The obvious way to avoid such problems is to agree beforehand on a method that will be used to resolve them if they arise. Often, the degree of separation between the readings dictates the best approach to take. Where the uncertainty of each party is significantly different, the party with the lowest uncertainty in the calibration would be considered more reliable.

The AMTMA offers the following methods as options you can choose from. If the Referee Method fails to bring a resolution, then the Universal Standard Method should be used due to the fact it is technically based and internationally accepted by metrologists in all disciplines.

The Referee Method

The two parties agree on a third party to provide a referee measurement that it is agreed will be considered as the actual value. An alternative on this is where the reading by either party that is closest to that provided by the referee is considered the accepted dispute.

Unless otherwise agreed to, the costs of using laboratories in this method are paid by the losing party.

The Unviersal Standard Method

National and international standards agencies have produced methods of resolving measurement disputes that focus on the uncertainty budgets of those that have produced measurements. The advantage of this method is that its technical base tends to remove personalities from the equation and may indicate that neither party to a dispute has the capability required to resolve it.

Using this method, the onus of proving a measurement falls on the party who has questioned the results of calibration. If requested, this party must provide a copy of their uncertainty budget for the measurement to the other party review. Budgets from both parties should be compared. Such a review should focus on seeking agreement between both parties respecting each element included in the budget since it will rarely, if ever, be all right or all wrong. The mathematics should take care of the rest. There may be cases where one or more elements have not been included in the budget included in the budget and when they are, the outcome changes significantly.

In the event one or more assumptions in the budget cannot be resolved, a third party can be asked to provide an opinion on them.

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The difference between taperlock style and reversible style thread plug gages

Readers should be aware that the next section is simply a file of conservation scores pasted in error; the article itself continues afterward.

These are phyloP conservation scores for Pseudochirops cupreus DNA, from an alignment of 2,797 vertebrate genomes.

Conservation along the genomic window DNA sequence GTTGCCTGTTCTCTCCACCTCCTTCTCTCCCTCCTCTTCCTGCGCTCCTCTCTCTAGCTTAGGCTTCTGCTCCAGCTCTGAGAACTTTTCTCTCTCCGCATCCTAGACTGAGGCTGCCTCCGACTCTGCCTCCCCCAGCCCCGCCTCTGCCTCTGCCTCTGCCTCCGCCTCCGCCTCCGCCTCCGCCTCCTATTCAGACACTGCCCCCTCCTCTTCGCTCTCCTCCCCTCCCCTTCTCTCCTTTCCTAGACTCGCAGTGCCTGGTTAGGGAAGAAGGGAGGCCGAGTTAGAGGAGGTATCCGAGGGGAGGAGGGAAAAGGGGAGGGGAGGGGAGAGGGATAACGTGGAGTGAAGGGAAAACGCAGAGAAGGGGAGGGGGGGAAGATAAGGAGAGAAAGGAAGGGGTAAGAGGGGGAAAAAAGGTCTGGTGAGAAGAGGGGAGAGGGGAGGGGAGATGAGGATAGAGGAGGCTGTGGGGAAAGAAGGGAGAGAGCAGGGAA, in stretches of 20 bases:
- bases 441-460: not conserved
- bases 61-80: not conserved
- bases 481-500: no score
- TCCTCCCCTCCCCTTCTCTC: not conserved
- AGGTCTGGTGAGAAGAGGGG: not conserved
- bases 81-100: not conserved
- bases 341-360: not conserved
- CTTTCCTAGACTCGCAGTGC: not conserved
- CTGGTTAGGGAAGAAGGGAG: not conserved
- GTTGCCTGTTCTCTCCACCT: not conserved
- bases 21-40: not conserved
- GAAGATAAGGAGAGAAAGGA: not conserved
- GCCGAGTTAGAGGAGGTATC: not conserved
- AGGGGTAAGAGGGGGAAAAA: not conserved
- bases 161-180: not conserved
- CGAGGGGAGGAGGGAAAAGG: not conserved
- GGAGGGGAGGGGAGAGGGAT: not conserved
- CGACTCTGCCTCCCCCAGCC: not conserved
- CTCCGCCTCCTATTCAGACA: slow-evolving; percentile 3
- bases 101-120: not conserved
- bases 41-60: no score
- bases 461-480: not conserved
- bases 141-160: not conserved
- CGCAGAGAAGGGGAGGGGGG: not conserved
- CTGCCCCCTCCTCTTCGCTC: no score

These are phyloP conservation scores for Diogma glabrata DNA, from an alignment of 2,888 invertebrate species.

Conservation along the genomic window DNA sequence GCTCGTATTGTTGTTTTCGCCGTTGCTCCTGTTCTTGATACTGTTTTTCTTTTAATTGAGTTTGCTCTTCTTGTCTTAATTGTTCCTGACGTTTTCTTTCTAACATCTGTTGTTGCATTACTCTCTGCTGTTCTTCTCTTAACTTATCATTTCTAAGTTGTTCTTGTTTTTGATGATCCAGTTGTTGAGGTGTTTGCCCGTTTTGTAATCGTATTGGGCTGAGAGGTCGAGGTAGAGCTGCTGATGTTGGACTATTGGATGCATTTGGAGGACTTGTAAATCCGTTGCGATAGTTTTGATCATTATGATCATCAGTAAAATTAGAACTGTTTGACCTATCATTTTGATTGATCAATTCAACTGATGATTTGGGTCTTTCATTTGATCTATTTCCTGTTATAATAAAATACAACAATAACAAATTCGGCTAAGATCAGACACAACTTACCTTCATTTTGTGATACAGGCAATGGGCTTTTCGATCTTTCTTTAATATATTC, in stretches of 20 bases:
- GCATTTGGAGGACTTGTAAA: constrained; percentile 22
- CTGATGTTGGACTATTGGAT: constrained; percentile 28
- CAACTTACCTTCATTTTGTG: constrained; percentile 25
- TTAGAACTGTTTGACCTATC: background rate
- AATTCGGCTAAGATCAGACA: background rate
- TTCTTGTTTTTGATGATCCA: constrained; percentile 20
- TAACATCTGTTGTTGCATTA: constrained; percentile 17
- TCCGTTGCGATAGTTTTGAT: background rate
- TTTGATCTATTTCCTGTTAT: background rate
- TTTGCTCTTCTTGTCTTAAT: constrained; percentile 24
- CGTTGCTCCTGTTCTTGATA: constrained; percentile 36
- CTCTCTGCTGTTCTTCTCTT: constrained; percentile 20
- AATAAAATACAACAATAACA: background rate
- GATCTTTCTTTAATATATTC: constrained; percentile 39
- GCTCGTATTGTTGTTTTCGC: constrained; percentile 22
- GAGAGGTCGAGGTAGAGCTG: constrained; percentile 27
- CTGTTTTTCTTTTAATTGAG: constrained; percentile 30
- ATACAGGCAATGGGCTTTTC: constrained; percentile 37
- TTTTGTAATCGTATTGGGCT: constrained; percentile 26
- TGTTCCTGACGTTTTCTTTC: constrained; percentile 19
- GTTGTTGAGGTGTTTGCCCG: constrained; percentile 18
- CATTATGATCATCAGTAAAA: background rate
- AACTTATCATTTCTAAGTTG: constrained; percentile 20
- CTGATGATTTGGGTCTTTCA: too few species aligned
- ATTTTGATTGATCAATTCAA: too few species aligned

The taperlock thread plug gage style allows for a quick and convenient replacement of the gage member into an existing handle. A worn gage member can be simply removed and a new replacement inserted into the handle.

The reversible thread plug gage style allows for one end of the gage to be rotated so the user gets two gages in one. A worn gage end can be turned around by simply opening the collet of the handle and turning the gage and bushing around so the opposite end essentially becomes a new gage. The reversible thread plug gage is ideal in high volume inspection applications.

Both Thread Check’s reversible and taperlock style thread plug gages are manufactured per ANSI/ASME B1.16M ( metric ) or ANSI/ASME B1.2 ( inch ). Both styles of thread plug gages are manufactured to an X tolerance. Both styles are available in M, MJ , UNC, UNF, UNEF, J and specials. Reversible and taperlock style thread plug gages are stocked in hard chrome coating which extends the wear life of the gage by more than a 100% thus providing dramatic savings in replacement costs. All Thread Check, Inc. gages are manufactured to the high end of the tolerance to ensure longer gage life. Thread Check, Inc. manufactures both taperlock and reversible style thread plug gages in carbide, ceramic and other types of specialty steels. Thread Check manufactures many types of special gages including pre-plates, multiple starts, special leads, acme threads, buttress threads, square threads, extra length thread gages, and custom gages to print. All thread plug gages are traceable to N.I.S.T.